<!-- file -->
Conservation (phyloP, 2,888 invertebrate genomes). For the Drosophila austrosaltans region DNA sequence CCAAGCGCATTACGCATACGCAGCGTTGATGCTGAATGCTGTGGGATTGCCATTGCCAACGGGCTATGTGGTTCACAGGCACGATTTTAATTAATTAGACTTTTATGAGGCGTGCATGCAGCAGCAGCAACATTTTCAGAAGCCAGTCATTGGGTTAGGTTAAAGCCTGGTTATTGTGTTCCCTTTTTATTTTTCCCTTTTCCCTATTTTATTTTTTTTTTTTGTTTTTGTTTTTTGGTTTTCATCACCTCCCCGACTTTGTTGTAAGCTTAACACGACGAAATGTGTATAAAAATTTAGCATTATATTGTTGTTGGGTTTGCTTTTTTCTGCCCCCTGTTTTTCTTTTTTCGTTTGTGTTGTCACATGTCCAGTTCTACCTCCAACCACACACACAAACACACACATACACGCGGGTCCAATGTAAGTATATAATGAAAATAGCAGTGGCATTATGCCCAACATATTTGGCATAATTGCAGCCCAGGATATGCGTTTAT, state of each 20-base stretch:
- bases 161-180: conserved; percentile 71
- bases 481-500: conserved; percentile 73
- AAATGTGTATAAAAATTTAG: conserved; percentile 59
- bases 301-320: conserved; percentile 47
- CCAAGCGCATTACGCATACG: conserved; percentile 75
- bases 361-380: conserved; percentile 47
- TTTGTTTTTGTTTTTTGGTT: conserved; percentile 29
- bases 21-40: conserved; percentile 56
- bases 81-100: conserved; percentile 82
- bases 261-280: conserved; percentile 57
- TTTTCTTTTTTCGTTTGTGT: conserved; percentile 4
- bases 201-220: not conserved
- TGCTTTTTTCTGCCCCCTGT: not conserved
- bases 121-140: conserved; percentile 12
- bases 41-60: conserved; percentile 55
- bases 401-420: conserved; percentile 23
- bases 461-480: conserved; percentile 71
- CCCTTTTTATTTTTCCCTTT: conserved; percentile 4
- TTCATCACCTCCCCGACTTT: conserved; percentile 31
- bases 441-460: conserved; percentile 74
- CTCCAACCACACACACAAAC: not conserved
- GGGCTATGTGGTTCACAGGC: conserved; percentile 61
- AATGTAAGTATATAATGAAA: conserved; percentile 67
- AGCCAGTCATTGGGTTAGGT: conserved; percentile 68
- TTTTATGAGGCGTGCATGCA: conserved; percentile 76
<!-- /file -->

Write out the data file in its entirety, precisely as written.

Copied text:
Conservation (phyloP, 2,888 invertebrate genomes). For the Drosophila austrosaltans region DNA sequence CCAAGCGCATTACGCATACGCAGCGTTGATGCTGAATGCTGTGGGATTGCCATTGCCAACGGGCTATGTGGTTCACAGGCACGATTTTAATTAATTAGACTTTTATGAGGCGTGCATGCAGCAGCAGCAACATTTTCAGAAGCCAGTCATTGGGTTAGGTTAAAGCCTGGTTATTGTGTTCCCTTTTTATTTTTCCCTTTTCCCTATTTTATTTTTTTTTTTTGTTTTTGTTTTTTGGTTTTCATCACCTCCCCGACTTTGTTGTAAGCTTAACACGACGAAATGTGTATAAAAATTTAGCATTATATTGTTGTTGGGTTTGCTTTTTTCTGCCCCCTGTTTTTCTTTTTTCGTTTGTGTTGTCACATGTCCAGTTCTACCTCCAACCACACACACAAACACACACATACACGCGGGTCCAATGTAAGTATATAATGAAAATAGCAGTGGCATTATGCCCAACATATTTGGCATAATTGCAGCCCAGGATATGCGTTTAT, state of each 20-base stretch:
- bases 161-180: conserved; percentile 71
- bases 481-500: conserved; percentile 73
- AAATGTGTATAAAAATTTAG: conserved; percentile 59
- bases 301-320: conserved; percentile 47
- CCAAGCGCATTACGCATACG: conserved; percentile 75
- bases 361-380: conserved; percentile 47
- TTTGTTTTTGTTTTTTGGTT: conserved; percentile 29
- bases 21-40: conserved; percentile 56
- bases 81-100: conserved; percentile 82
- bases 261-280: conserved; percentile 57
- TTTTCTTTTTTCGTTTGTGT: conserved; percentile 4
- bases 201-220: not conserved
- TGCTTTTTTCTGCCCCCTGT: not conserved
- bases 121-140: conserved; percentile 12
- bases 41-60: conserved; percentile 55
- bases 401-420: conserved; percentile 23
- bases 461-480: conserved; percentile 71
- CCCTTTTTATTTTTCCCTTT: conserved; percentile 4
- TTCATCACCTCCCCGACTTT: conserved; percentile 31
- bases 441-460: conserved; percentile 74
- CTCCAACCACACACACAAAC: not conserved
- GGGCTATGTGGTTCACAGGC: conserved; percentile 61
- AATGTAAGTATATAATGAAA: conserved; percentile 67
- AGCCAGTCATTGGGTTAGGT: conserved; percentile 68
- TTTTATGAGGCGTGCATGCA: conserved; percentile 76